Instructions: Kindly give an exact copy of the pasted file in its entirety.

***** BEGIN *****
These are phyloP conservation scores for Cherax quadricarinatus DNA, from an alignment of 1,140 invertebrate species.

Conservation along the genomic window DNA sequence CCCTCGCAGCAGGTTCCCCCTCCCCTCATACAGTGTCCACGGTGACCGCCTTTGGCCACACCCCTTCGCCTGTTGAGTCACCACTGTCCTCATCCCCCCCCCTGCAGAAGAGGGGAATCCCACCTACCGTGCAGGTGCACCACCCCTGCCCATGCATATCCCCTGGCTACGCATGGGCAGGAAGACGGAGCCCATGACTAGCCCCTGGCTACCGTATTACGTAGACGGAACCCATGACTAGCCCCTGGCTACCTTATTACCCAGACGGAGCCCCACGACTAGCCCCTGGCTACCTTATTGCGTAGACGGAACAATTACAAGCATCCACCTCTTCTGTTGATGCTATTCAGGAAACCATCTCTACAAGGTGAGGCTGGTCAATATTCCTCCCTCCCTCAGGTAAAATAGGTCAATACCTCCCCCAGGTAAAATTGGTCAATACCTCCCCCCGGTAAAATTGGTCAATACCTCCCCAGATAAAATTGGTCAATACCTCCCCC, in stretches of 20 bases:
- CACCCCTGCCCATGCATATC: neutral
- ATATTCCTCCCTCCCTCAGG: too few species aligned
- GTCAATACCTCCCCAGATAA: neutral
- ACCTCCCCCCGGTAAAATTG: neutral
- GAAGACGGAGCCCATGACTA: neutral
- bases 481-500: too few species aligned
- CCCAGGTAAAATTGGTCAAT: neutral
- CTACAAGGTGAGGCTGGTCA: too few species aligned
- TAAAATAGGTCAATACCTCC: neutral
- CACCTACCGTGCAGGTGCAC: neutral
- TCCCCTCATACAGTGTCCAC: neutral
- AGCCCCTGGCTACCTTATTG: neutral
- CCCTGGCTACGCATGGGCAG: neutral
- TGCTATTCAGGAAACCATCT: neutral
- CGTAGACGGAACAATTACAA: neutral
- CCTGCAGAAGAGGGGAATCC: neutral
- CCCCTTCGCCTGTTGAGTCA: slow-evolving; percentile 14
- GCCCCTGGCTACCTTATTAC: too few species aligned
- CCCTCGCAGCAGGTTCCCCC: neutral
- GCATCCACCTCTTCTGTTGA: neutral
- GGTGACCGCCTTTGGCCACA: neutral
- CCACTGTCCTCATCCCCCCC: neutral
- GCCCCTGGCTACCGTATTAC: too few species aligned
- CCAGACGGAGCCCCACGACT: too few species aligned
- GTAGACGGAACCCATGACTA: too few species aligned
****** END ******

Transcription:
These are phyloP conservation scores for Cherax quadricarinatus DNA, from an alignment of 1,140 invertebrate species.

Conservation along the genomic window DNA sequence CCCTCGCAGCAGGTTCCCCCTCCCCTCATACAGTGTCCACGGTGACCGCCTTTGGCCACACCCCTTCGCCTGTTGAGTCACCACTGTCCTCATCCCCCCCCCTGCAGAAGAGGGGAATCCCACCTACCGTGCAGGTGCACCACCCCTGCCCATGCATATCCCCTGGCTACGCATGGGCAGGAAGACGGAGCCCATGACTAGCCCCTGGCTACCGTATTACGTAGACGGAACCCATGACTAGCCCCTGGCTACCTTATTACCCAGACGGAGCCCCACGACTAGCCCCTGGCTACCTTATTGCGTAGACGGAACAATTACAAGCATCCACCTCTTCTGTTGATGCTATTCAGGAAACCATCTCTACAAGGTGAGGCTGGTCAATATTCCTCCCTCCCTCAGGTAAAATAGGTCAATACCTCCCCCAGGTAAAATTGGTCAATACCTCCCCCCGGTAAAATTGGTCAATACCTCCCCAGATAAAATTGGTCAATACCTCCCCC, in stretches of 20 bases:
- CACCCCTGCCCATGCATATC: neutral
- ATATTCCTCCCTCCCTCAGG: too few species aligned
- GTCAATACCTCCCCAGATAA: neutral
- ACCTCCCCCCGGTAAAATTG: neutral
- GAAGACGGAGCCCATGACTA: neutral
- bases 481-500: too few species aligned
- CCCAGGTAAAATTGGTCAAT: neutral
- CTACAAGGTGAGGCTGGTCA: too few species aligned
- TAAAATAGGTCAATACCTCC: neutral
- CACCTACCGTGCAGGTGCAC: neutral
- TCCCCTCATACAGTGTCCAC: neutral
- AGCCCCTGGCTACCTTATTG: neutral
- CCCTGGCTACGCATGGGCAG: neutral
- TGCTATTCAGGAAACCATCT: neutral
- CGTAGACGGAACAATTACAA: neutral
- CCTGCAGAAGAGGGGAATCC: neutral
- CCCCTTCGCCTGTTGAGTCA: slow-evolving; percentile 14
- GCCCCTGGCTACCTTATTAC: too few species aligned
- CCCTCGCAGCAGGTTCCCCC: neutral
- GCATCCACCTCTTCTGTTGA: neutral
- GGTGACCGCCTTTGGCCACA: neutral
- CCACTGTCCTCATCCCCCCC: neutral
- GCCCCTGGCTACCGTATTAC: too few species aligned
- CCAGACGGAGCCCCACGACT: too few species aligned
- GTAGACGGAACCCATGACTA: too few species aligned